So you want to go pro? Here's some tips to get started.

You’re a good photographer, and now you're taking the plunge into going pro! Excellent! It's an exciting and creative career.

Here's the first steps I'd recommend that you take:

1.) Set up a great web site showcasing your work.

2. Get an Mpix account so you can get prints cheap-ish.

3. Matting: I don't care about trendy fads, do it museum style, passpartout, with white acid-free mats and neutral color frames.

4. Publicity: get the word out! Enter contests. Promote your web site. Send samples to publishers. Show your art at local exhibits, shows and art festivals.

5. Create a cult of personality. Make people they feel they know you and getting your art is the same as having you hang around, literally. Have a story for each photos. Articulate a philosophy of your art.

6. Careful with the digital processing! Don't overdo the unsharp mask or the sharpen photo, otherwise it blocks up contrast and makes grain stand out like you made the photo with Sharpie. (Some of your photos show this effect of overdoing the sharpen/enhance feature of your software.)

7. Yes, better camera, but don't let camera get in the way of great art. Some of the best photos I've ever seen were done with primitive cameras! A good camera is a convenience; it must blend seamlessly with your shooting style and artistic vision. I have 20+ cameras for a reason: each sees the subject differently and lets me take a different artistic approach to the subject. I can pick the camera that best sees as I want to interpret the scene.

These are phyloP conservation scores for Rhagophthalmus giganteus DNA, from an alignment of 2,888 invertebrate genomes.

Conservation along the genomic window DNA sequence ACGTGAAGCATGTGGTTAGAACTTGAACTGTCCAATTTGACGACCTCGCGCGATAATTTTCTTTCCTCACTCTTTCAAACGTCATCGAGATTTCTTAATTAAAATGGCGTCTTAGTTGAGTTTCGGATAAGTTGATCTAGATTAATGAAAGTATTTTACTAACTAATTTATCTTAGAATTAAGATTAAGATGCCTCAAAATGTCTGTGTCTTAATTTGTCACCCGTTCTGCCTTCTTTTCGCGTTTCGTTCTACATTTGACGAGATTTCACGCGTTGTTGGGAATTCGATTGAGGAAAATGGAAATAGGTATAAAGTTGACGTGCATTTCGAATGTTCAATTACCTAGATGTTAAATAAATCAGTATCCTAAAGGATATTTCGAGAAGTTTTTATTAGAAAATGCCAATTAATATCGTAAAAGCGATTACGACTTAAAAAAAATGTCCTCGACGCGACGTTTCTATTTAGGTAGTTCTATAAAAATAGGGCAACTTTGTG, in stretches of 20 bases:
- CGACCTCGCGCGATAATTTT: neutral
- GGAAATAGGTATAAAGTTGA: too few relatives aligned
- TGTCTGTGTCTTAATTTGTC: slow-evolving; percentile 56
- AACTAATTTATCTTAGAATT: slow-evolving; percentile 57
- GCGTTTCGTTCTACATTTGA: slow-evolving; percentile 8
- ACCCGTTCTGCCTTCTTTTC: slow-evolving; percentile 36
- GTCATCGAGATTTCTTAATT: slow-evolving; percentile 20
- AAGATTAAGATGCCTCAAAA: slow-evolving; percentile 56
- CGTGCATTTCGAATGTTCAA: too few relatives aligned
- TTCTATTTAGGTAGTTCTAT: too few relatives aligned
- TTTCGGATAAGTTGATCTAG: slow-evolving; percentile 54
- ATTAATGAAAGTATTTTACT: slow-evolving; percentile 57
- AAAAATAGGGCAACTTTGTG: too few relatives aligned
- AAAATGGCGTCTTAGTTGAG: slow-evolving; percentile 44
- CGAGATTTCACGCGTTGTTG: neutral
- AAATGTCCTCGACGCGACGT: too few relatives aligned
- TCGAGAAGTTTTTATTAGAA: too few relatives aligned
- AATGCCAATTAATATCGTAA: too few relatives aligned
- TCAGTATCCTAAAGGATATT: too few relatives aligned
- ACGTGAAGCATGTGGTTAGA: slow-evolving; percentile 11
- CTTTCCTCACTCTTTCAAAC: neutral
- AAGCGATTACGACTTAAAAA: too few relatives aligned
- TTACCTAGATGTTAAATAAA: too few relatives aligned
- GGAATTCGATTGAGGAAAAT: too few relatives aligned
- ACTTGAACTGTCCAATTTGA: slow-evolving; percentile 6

8. Learn the fine points of pro photography: subtractive lighting, fill-in flash, anticipatory (hyperfocal) focus, and how different focal lengths change how the lens depicts perspective, form and sense of space.

Remember: light is the substance of your art; it gives form to the subject. The subject is merely the vehicle for the light to express itself as art. Study how light changes the subject, how it creates pattern and forms other than the overt subject. You do this instinctively already but now you need to become conscious of it and cultivate your eye.

9. HAVE FUN! If you don't have fun taking the photo, no one will have fun looking at the photo! I'm serious!

10. KEEP IT FUN! If you give too much attention to (and are too uptight will working on) being a success, that drive will crowd out your fun, stunt the spontaneity of your work, and kill your artistic vision -- leaving you as yet another "clichetographer" with their "art mills" churning out the same old stuff every other pro-wannabe cranks out. Good recipe for failure!